Causes of Depression – Hypoglycemia


Causes of Depression – Hypoglycemia

Unknown to many, hypoglycemia is one of the causes of depression.

Many natural health therapists have come to realize that changes in moods, thoughts and feelings are not always a result of psychological disorders, but can instead be a reflection of the physical state of the body.

And hypoglycemia is one of the physical conditions that they have found to cause severe metabolic changes in your brain and nervous system, as such altering your moods, creating emotional instability and changing your thought patterns and behaviors. [1, 2]

In other words, addressing hypoglycemia could be your natural remedy for depression.

What is hypoglycemia

Hypoglycemia is a bodily state where the level of sugar in the blood is pathologically low. This is problematic because blood sugar is our body’s major source of fuel and our brain’s most important requirement other than oxygen.

Normally, all the foods we eat are converted to glucose in the body, with the rate of conversion for refined sugars and white flours (starches) being higher. When there is too much sugar in the blood, the pancreas secretes extra insulin to convert the excess blood glucose to other forms for storage and the blood sugar level returns to normal.

When one consumes frequent and excessive meals or snacks of refined sugars and starches, the body frequently experiences rapid and extreme rise in the blood sugar levels. Eventually, the pancreas may become oversensitive, and pours too much insulin into the blood too quickly when food is consumed.

This large insulin dosage removes too much sugar from the blood, causing the blood sugar levels to go below normal. The brain then suffers from reduced glucose (fuel) and soon symptoms like headaches, anxiousness, irritability, fatigue, confusion etc appear.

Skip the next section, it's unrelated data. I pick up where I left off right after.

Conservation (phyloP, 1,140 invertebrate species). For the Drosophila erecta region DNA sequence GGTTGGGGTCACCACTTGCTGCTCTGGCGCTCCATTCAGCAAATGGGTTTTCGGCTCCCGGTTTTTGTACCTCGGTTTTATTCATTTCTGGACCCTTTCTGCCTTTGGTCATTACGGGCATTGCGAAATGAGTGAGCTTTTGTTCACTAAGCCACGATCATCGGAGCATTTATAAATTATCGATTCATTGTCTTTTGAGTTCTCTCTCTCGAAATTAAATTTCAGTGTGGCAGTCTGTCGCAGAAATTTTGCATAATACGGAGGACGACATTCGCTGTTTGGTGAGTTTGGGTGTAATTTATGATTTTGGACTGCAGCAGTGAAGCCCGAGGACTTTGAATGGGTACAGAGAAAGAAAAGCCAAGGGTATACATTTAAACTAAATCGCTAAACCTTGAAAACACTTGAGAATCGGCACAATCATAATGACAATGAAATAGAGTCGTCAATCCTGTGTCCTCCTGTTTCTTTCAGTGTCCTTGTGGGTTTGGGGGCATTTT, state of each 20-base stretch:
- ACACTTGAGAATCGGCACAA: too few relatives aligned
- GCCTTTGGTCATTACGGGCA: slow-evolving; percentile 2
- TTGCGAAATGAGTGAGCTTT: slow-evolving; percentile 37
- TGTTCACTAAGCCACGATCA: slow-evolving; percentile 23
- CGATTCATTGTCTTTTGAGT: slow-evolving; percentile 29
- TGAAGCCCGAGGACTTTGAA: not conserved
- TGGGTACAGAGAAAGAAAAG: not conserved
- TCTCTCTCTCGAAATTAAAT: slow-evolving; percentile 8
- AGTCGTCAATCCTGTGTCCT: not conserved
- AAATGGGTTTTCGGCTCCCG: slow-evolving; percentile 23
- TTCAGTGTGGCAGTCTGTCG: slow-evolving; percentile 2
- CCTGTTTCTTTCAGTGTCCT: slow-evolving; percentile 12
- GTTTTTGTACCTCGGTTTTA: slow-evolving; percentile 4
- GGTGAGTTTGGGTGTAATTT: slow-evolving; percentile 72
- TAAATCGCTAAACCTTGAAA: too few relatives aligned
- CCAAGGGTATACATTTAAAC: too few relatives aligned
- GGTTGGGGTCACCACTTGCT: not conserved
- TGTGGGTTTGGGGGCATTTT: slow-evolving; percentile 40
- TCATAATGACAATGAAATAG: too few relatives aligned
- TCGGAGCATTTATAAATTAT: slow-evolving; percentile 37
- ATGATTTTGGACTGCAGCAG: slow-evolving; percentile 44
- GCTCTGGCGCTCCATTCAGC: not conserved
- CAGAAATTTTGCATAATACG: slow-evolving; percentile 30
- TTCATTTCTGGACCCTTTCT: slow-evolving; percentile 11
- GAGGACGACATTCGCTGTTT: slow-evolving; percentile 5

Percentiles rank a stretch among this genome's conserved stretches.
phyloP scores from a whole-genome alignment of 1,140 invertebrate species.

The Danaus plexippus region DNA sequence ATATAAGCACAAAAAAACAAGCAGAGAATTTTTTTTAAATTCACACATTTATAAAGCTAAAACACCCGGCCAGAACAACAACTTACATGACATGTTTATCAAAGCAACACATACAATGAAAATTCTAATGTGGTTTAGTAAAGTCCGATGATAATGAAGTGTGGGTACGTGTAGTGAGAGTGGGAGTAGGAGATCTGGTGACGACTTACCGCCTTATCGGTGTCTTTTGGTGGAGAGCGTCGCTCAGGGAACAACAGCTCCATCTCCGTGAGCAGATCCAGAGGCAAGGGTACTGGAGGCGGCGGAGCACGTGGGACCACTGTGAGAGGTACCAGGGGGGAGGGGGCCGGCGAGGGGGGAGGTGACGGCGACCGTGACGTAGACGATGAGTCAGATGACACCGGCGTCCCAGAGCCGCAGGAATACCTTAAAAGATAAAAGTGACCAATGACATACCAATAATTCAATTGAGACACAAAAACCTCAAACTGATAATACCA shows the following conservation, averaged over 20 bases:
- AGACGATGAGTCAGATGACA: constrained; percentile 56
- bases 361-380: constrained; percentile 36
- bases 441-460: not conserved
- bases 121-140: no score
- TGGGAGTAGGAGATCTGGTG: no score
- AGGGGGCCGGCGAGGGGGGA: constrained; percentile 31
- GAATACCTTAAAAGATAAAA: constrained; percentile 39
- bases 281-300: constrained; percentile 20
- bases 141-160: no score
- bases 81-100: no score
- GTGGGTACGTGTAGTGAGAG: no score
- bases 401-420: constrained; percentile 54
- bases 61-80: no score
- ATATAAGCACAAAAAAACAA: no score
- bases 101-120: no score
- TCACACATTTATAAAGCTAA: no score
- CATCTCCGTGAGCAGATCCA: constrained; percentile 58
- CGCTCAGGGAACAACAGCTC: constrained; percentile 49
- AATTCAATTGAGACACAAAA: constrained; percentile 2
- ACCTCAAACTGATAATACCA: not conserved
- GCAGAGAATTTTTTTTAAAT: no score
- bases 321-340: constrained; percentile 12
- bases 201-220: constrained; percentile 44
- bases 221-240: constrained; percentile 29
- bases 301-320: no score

To counter the drop in blood sugar level (for otherwise your body could go into shock), the adrenal hormone epinephrine (adrenaline) is released. This hormone signals the liver to convert its emergency sugar, glycogen, into glucose for release into the blood stream. This sugar protects the brain from insulin shock by making emergency glucose available.

However, adrenaline brings with it other problems, such as symptoms of nervousness, trembling, palpitations and hunger (ironically, this hunger may drive the hypoglycemic back to the sweet and starchy snacks and so a vicious cycle is formed).

Hypoglycemia and depression

In turn, the various symptoms that are brought about by the drop in blood sugar supply to the brain and the pouring of adrenaline into the body matches the depressive and fatigue symptoms experienced by sufferers of depression. The continual stimulation of the adrenal glands also overworks them, adding more problems to the already exhausted body.

It is believed that the link between hypoglycemia and causes of depression probably lies in the metabolism of serotonin, which is an important mood stabilizer [1].

The euglycemic diet appears to promote a more stable supply of tryptophan (serotonin’s precursor) to the brain, while the typical refined-carbohydrate-rich diet of modern Westerners seems to trigger an unstable, “roller coaster” high-low serotonin level in the body [1], explaining the mood downswings hypoglycemic depressives experience, especially one to four hours after meals.

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